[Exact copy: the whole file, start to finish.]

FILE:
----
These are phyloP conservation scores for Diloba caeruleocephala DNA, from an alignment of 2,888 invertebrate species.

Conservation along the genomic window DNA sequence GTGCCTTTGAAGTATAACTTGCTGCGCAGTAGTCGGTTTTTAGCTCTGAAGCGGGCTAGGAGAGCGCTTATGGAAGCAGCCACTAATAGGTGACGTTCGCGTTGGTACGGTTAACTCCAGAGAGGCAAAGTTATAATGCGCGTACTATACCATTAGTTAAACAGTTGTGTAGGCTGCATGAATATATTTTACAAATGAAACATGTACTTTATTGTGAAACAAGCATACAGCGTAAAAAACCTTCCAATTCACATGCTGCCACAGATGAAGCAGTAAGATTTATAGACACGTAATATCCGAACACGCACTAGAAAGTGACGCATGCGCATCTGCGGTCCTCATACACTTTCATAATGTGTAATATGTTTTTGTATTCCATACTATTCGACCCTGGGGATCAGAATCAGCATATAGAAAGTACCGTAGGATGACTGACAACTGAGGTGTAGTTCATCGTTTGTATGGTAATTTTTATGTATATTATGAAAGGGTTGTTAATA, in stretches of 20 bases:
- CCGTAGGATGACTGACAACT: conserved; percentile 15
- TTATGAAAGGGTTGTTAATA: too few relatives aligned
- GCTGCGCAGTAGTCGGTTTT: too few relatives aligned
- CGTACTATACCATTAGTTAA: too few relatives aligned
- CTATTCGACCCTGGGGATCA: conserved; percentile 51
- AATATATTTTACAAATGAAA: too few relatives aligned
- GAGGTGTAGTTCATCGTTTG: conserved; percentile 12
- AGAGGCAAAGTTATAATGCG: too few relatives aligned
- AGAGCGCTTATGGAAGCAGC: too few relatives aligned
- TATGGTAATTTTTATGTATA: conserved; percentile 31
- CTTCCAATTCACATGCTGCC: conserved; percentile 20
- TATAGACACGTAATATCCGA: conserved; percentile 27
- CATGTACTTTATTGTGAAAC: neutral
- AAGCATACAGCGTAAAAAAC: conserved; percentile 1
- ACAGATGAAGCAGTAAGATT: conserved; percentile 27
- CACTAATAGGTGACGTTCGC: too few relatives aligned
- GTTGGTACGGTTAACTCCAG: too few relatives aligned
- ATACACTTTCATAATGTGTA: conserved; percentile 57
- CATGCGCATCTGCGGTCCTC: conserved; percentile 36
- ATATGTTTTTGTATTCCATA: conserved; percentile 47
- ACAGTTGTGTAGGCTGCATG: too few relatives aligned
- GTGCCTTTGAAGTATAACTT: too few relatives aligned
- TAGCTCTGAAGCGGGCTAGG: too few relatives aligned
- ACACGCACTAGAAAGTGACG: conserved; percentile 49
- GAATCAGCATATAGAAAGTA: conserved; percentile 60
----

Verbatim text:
These are phyloP conservation scores for Diloba caeruleocephala DNA, from an alignment of 2,888 invertebrate species.

Conservation along the genomic window DNA sequence GTGCCTTTGAAGTATAACTTGCTGCGCAGTAGTCGGTTTTTAGCTCTGAAGCGGGCTAGGAGAGCGCTTATGGAAGCAGCCACTAATAGGTGACGTTCGCGTTGGTACGGTTAACTCCAGAGAGGCAAAGTTATAATGCGCGTACTATACCATTAGTTAAACAGTTGTGTAGGCTGCATGAATATATTTTACAAATGAAACATGTACTTTATTGTGAAACAAGCATACAGCGTAAAAAACCTTCCAATTCACATGCTGCCACAGATGAAGCAGTAAGATTTATAGACACGTAATATCCGAACACGCACTAGAAAGTGACGCATGCGCATCTGCGGTCCTCATACACTTTCATAATGTGTAATATGTTTTTGTATTCCATACTATTCGACCCTGGGGATCAGAATCAGCATATAGAAAGTACCGTAGGATGACTGACAACTGAGGTGTAGTTCATCGTTTGTATGGTAATTTTTATGTATATTATGAAAGGGTTGTTAATA, in stretches of 20 bases:
- CCGTAGGATGACTGACAACT: conserved; percentile 15
- TTATGAAAGGGTTGTTAATA: too few relatives aligned
- GCTGCGCAGTAGTCGGTTTT: too few relatives aligned
- CGTACTATACCATTAGTTAA: too few relatives aligned
- CTATTCGACCCTGGGGATCA: conserved; percentile 51
- AATATATTTTACAAATGAAA: too few relatives aligned
- GAGGTGTAGTTCATCGTTTG: conserved; percentile 12
- AGAGGCAAAGTTATAATGCG: too few relatives aligned
- AGAGCGCTTATGGAAGCAGC: too few relatives aligned
- TATGGTAATTTTTATGTATA: conserved; percentile 31
- CTTCCAATTCACATGCTGCC: conserved; percentile 20
- TATAGACACGTAATATCCGA: conserved; percentile 27
- CATGTACTTTATTGTGAAAC: neutral
- AAGCATACAGCGTAAAAAAC: conserved; percentile 1
- ACAGATGAAGCAGTAAGATT: conserved; percentile 27
- CACTAATAGGTGACGTTCGC: too few relatives aligned
- GTTGGTACGGTTAACTCCAG: too few relatives aligned
- ATACACTTTCATAATGTGTA: conserved; percentile 57
- CATGCGCATCTGCGGTCCTC: conserved; percentile 36
- ATATGTTTTTGTATTCCATA: conserved; percentile 47
- ACAGTTGTGTAGGCTGCATG: too few relatives aligned
- GTGCCTTTGAAGTATAACTT: too few relatives aligned
- TAGCTCTGAAGCGGGCTAGG: too few relatives aligned
- ACACGCACTAGAAAGTGACG: conserved; percentile 49
- GAATCAGCATATAGAAAGTA: conserved; percentile 60